KEEPING LORD'S WORLD CLASS
Founded in 1787, Marylebone Cricket Club is the most active and famous cricket club in the world and owner of Lord's Cricket Ground - the Home of Cricket.
© Copyright 2015
Graeme Cremer was denied the key scalp of Mahela Jayawardene in Zimbabwe's match against Sri Lanka at the ICC World Twenty20 due to a rare beast - the back-foot no ball.
Clever use of the width of the crease is an important weapon in the arsenal of most wrist-spinners, but it backfired for Zimbabwe's leggie Cremer in the opening match of the T20 in Hambantota.
Jayawardene was trapped plumb in front as he delivered a ball which skidded on and past his inside edge. Up, quick-as-a-flash, went the Umpire's finger and Cremer was celebrating the wicket of one of the finest batsmen of his generation. But not for long.
A replay was called for retrospectively which showed that the Zimbabwe slow bowler had in fact broken the return crease with his back foot.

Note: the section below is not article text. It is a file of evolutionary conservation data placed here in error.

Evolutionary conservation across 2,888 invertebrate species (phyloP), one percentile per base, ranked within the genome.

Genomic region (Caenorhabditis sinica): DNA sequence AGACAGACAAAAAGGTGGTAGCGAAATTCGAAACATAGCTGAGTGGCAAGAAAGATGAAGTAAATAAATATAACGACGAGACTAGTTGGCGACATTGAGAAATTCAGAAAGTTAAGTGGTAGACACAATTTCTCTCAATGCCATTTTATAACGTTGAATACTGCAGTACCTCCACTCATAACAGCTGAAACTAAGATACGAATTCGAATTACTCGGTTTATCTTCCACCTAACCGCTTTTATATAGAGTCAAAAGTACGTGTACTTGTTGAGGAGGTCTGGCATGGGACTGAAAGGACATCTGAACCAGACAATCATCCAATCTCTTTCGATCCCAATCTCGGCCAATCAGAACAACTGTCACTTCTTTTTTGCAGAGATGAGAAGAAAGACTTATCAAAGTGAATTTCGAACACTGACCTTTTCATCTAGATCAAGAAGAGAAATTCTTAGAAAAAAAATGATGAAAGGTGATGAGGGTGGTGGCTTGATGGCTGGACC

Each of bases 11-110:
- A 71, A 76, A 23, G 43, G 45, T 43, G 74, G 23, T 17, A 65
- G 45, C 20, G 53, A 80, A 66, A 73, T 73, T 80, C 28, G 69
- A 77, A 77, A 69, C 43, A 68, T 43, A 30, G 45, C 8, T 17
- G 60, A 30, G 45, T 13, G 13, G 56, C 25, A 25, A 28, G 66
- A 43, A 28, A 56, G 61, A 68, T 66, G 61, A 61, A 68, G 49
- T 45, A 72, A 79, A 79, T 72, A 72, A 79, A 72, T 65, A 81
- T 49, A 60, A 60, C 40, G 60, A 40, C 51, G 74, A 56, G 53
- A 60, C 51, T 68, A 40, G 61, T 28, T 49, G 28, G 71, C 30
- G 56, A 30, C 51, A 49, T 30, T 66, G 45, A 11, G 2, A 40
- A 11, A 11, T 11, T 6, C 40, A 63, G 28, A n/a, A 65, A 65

The first part of Law 24.5 reads: For a delivery to be fair in respect of the feet, in the delivery stride
(a) the bowler’s back foot must land within and not touching the return crease appertaining to his stated mode of delivery.
This is further explained in the Laws Open Learning Manual:
The requirement on the back foot is stated in Law 24.5(a). ‘Within and not touching’ means that the condition has been satisfied even if the ball of the foot lands inside the crease and not touching it but with the heel in the air above the crease.
In effect, this means that Cremer would not have been no-balled had his back foot not touched the ground at any point outside of the return crease (which, of course, includes the line itself.)
The difficulty,and rarity, of spotting this type of no ball (the umpire of course is also trying to spot the more common front foot no ball) means it is something which bowlers have occasionally got away with in the past - but not Graeme Cremer.